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Summer Hiring Drives Uptick In Local Employment, But Longer-Term Gains Remain Elusive

Ashton Jones
90.5 WESA
Although employment remains below pre-pandemic levels, businesses have struggled to find workers as COVID-19 eases.

Summer hiring has driven an uptick in local job activity more than a year after the coronavirus pandemic arrived, a recent report finds. But employment for longer-term work has yet to climb above levels reached early last fall.

The Pittsburgh region added nearly 142,000 jobs between April 2020 and 2021, putting local employment at about 94% of pre-pandemic levels in February 2020 and 93% of what it was in April 2019, according to figures from the U.S. Bureau of Labor Statistics.

Nationally, employment is 95% of what it was in April 2019.

In an analysis of local data, the Allegheny Conference on Community Development found that the jump in employment was due in large part to seasonal hiring and a resurgence of industries hit hardest by COVID-19,.

Noting that monthly job losses reached a historic high in April 2020, Jim Futrell, vice president of market research at the Allegheny Conference, said, “We were expecting a pretty significant year-over-year increase over April 2020.” But he added, “We were reassured that we saw employment in the region increase by roughly 15 percent over April 2020, because I think that shows a very solid rebound.”

Chris Briem, a regional economist at the University of Pittsburgh’s Center for Social and Urban Research, said much of the job creation owes to seasonal shifts in industries like construction and hospitality — trends that were typical in the pre-pandemic economy. Briem noted that construction, along with leisure and hospitality, accounted for about two-thirds of the local net gain in jobs between March and April.

Without those seasonal job gains, Briem said, employment in the Pittsburgh area has largely flatlined since early fall of 2020. In April, the seasonally-adjusted unemployment rate for the region stood at 7.4%.

“It's good to see seasonal growth – it shows that some parts of the economy are getting back to where they were,” Briem said. “But it's pretty normal to see an uptick in jobs in the summer. … We're still at a baseline well below, both in jobs and the size of the labor force, where we were just as we entered COVID now over a year ago.”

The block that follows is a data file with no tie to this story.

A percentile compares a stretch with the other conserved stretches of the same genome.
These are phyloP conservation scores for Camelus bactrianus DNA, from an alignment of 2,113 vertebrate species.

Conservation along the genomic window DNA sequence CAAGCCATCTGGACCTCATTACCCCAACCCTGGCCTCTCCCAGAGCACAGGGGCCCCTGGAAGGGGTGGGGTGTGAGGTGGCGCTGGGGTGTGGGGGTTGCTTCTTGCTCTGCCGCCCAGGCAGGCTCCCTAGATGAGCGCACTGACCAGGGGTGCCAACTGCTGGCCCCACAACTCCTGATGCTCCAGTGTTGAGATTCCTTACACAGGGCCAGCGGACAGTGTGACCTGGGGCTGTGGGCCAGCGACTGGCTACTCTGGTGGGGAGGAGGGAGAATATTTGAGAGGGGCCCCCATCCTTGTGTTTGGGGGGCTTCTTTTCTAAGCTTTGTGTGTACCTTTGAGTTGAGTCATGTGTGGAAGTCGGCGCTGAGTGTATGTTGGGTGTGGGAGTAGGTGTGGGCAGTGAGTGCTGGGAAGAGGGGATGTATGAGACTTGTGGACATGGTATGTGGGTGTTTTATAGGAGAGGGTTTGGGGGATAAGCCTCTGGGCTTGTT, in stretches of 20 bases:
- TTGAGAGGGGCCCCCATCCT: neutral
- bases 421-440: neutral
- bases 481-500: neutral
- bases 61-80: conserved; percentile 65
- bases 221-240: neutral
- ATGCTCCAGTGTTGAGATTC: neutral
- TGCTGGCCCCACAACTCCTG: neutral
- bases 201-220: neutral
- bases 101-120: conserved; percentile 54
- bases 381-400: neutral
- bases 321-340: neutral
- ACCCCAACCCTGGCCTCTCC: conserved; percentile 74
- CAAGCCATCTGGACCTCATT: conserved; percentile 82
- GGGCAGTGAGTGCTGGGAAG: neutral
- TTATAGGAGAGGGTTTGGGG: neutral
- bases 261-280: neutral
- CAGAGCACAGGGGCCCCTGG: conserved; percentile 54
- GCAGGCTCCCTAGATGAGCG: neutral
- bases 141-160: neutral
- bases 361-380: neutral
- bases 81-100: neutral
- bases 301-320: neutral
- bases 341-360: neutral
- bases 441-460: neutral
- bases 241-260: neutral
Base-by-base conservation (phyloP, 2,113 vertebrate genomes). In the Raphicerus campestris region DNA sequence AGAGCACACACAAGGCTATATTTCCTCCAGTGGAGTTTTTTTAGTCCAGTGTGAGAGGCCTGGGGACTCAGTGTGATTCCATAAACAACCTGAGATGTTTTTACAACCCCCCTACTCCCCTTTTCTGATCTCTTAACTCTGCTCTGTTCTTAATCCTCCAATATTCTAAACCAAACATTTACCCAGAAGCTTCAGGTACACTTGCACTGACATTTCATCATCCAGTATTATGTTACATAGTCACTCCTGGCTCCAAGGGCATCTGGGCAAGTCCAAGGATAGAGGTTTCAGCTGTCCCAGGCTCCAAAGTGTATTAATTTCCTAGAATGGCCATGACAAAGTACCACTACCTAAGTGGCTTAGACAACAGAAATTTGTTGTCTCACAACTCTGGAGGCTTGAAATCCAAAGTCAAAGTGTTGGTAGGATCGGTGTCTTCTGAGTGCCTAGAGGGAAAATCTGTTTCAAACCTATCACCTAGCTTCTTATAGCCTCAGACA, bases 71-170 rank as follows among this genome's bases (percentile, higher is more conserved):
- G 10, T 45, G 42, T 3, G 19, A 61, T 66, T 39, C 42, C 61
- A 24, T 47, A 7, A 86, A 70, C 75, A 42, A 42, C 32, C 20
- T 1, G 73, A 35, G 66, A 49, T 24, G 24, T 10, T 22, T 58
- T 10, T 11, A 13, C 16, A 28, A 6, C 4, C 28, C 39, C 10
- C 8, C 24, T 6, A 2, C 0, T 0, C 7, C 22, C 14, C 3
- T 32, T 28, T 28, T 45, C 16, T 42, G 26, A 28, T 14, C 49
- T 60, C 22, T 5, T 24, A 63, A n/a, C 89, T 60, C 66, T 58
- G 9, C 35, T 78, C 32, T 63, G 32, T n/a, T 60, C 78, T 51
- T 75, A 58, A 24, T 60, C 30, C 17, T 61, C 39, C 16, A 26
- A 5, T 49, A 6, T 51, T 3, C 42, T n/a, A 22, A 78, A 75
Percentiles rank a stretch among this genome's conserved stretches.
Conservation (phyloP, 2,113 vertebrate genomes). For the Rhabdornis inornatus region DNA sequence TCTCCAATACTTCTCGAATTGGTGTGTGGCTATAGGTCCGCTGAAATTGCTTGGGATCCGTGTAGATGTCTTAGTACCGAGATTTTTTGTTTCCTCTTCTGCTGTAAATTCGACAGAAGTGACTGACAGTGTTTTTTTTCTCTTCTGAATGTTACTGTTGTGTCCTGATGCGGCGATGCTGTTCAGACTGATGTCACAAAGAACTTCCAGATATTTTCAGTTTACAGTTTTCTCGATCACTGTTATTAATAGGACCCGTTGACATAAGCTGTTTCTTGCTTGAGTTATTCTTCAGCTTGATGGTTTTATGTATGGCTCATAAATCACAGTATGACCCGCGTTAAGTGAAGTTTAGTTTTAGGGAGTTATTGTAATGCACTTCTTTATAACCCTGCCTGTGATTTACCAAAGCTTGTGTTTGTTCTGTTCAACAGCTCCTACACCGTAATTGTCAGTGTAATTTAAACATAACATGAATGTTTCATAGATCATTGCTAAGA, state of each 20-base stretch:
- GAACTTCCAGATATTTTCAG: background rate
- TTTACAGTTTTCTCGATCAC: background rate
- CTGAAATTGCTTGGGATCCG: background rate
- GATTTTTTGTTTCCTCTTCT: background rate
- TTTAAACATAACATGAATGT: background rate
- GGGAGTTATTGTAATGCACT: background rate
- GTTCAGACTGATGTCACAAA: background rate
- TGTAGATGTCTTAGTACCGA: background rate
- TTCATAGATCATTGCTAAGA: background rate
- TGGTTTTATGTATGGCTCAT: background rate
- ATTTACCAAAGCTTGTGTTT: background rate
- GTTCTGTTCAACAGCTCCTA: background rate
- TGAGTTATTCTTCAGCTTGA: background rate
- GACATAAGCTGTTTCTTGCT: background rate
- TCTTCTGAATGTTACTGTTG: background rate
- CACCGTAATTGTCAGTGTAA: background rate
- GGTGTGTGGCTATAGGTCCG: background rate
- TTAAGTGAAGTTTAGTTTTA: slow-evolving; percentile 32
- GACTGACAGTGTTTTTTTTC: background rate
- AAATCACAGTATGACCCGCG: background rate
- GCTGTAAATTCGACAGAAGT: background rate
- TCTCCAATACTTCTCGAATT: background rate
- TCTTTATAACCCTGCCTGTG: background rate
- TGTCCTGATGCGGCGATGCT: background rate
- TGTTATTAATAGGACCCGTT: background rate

Companies in sectors that were especially vulnerable to the pandemic's economic fallout are showing signs of recovery. Along with hospitality and construction, they included industries like retail, transportation and warehousing.

Futrell said that in Pennsylvania, some of those businesses faced especially strict COVID-19 mitigation measures. The state was one of a few to ban construction projects at the outset of the pandemic, with a moratorium that lasted through the month of April 2020.

The Allegheny Conference did not definitively link such restrictions to employment levels. But its analysis shows that the number of construction jobs in Pennsylvania rose by 81% between April 2020 and April 2021, compared to 14% nationally, suggesting the state had more ground to make up. During the same period, leisure and hospitality employment increased by 76% in Pennsylvania, compared to 62% in the rest of the country. Such disparities were also recorded in the retail sector and in transportation and warehousing.

Summer hiring also helped employees in arts, entertainment, and recreation, the Allegheny Conference reported.

Employers across the country have struggled to rehire workers for a range of reasons. Some people are waiting to return to work until they are fully vaccinated or their children return to school or daycare. Others have switched professions. And there’s evidence that boosted unemployment benefits have led some workers to take more time to find higher-paying work.

In Pittsburgh, Briem said, an aging population could add to the strain on hiring. He said there is some evidence that older workers have retired early due to the pandemic. And certain industries, he added, are dependent on local university students, many of whom studied remotely or did not enroll at all this past school year.

Briem predicted that the region’s economic growth will turn largely on how well it can attract workers who continue to work remotely even after the pandemic ends.

“Pittsburgh will have to find ways to compete for workers as a place to live, potentially with jobs located elsewhere,” he said. “That type of shifting of workplace geography will probably be the number-one issue for Pittsburgh and other regions going forward.”